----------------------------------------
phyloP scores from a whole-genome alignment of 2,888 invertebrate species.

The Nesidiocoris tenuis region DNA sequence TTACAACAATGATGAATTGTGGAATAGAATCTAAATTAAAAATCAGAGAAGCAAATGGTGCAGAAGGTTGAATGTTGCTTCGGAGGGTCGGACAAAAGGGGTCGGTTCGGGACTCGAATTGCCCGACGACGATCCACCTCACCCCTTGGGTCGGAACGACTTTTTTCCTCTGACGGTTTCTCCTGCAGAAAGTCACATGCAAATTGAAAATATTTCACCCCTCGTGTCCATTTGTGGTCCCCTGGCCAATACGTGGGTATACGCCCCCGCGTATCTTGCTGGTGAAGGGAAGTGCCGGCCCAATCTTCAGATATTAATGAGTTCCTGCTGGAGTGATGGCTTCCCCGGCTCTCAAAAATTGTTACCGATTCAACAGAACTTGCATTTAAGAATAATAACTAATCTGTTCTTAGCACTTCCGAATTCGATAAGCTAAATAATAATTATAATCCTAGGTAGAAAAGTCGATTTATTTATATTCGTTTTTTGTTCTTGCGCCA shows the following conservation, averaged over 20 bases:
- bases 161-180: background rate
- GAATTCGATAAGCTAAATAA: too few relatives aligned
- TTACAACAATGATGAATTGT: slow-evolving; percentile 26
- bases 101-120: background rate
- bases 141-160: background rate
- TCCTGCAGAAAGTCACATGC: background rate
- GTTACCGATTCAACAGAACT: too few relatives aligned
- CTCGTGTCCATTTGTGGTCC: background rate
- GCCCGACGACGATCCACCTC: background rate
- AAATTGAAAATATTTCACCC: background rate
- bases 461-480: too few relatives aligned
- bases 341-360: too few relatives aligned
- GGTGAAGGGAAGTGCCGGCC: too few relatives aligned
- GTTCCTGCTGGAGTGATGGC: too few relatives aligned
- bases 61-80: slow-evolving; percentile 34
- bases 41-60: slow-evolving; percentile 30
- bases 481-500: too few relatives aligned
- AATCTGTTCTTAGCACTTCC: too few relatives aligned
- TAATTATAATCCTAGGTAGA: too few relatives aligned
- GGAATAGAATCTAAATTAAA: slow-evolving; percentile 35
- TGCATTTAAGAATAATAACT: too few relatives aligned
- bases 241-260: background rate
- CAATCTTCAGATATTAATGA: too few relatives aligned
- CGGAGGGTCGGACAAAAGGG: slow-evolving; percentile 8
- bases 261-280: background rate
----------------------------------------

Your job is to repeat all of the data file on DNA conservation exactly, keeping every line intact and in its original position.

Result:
phyloP scores from a whole-genome alignment of 2,888 invertebrate species.

The Nesidiocoris tenuis region DNA sequence TTACAACAATGATGAATTGTGGAATAGAATCTAAATTAAAAATCAGAGAAGCAAATGGTGCAGAAGGTTGAATGTTGCTTCGGAGGGTCGGACAAAAGGGGTCGGTTCGGGACTCGAATTGCCCGACGACGATCCACCTCACCCCTTGGGTCGGAACGACTTTTTTCCTCTGACGGTTTCTCCTGCAGAAAGTCACATGCAAATTGAAAATATTTCACCCCTCGTGTCCATTTGTGGTCCCCTGGCCAATACGTGGGTATACGCCCCCGCGTATCTTGCTGGTGAAGGGAAGTGCCGGCCCAATCTTCAGATATTAATGAGTTCCTGCTGGAGTGATGGCTTCCCCGGCTCTCAAAAATTGTTACCGATTCAACAGAACTTGCATTTAAGAATAATAACTAATCTGTTCTTAGCACTTCCGAATTCGATAAGCTAAATAATAATTATAATCCTAGGTAGAAAAGTCGATTTATTTATATTCGTTTTTTGTTCTTGCGCCA shows the following conservation, averaged over 20 bases:
- bases 161-180: background rate
- GAATTCGATAAGCTAAATAA: too few relatives aligned
- TTACAACAATGATGAATTGT: slow-evolving; percentile 26
- bases 101-120: background rate
- bases 141-160: background rate
- TCCTGCAGAAAGTCACATGC: background rate
- GTTACCGATTCAACAGAACT: too few relatives aligned
- CTCGTGTCCATTTGTGGTCC: background rate
- GCCCGACGACGATCCACCTC: background rate
- AAATTGAAAATATTTCACCC: background rate
- bases 461-480: too few relatives aligned
- bases 341-360: too few relatives aligned
- GGTGAAGGGAAGTGCCGGCC: too few relatives aligned
- GTTCCTGCTGGAGTGATGGC: too few relatives aligned
- bases 61-80: slow-evolving; percentile 34
- bases 41-60: slow-evolving; percentile 30
- bases 481-500: too few relatives aligned
- AATCTGTTCTTAGCACTTCC: too few relatives aligned
- TAATTATAATCCTAGGTAGA: too few relatives aligned
- GGAATAGAATCTAAATTAAA: slow-evolving; percentile 35
- TGCATTTAAGAATAATAACT: too few relatives aligned
- bases 241-260: background rate
- CAATCTTCAGATATTAATGA: too few relatives aligned
- CGGAGGGTCGGACAAAAGGG: slow-evolving; percentile 8
- bases 261-280: background rate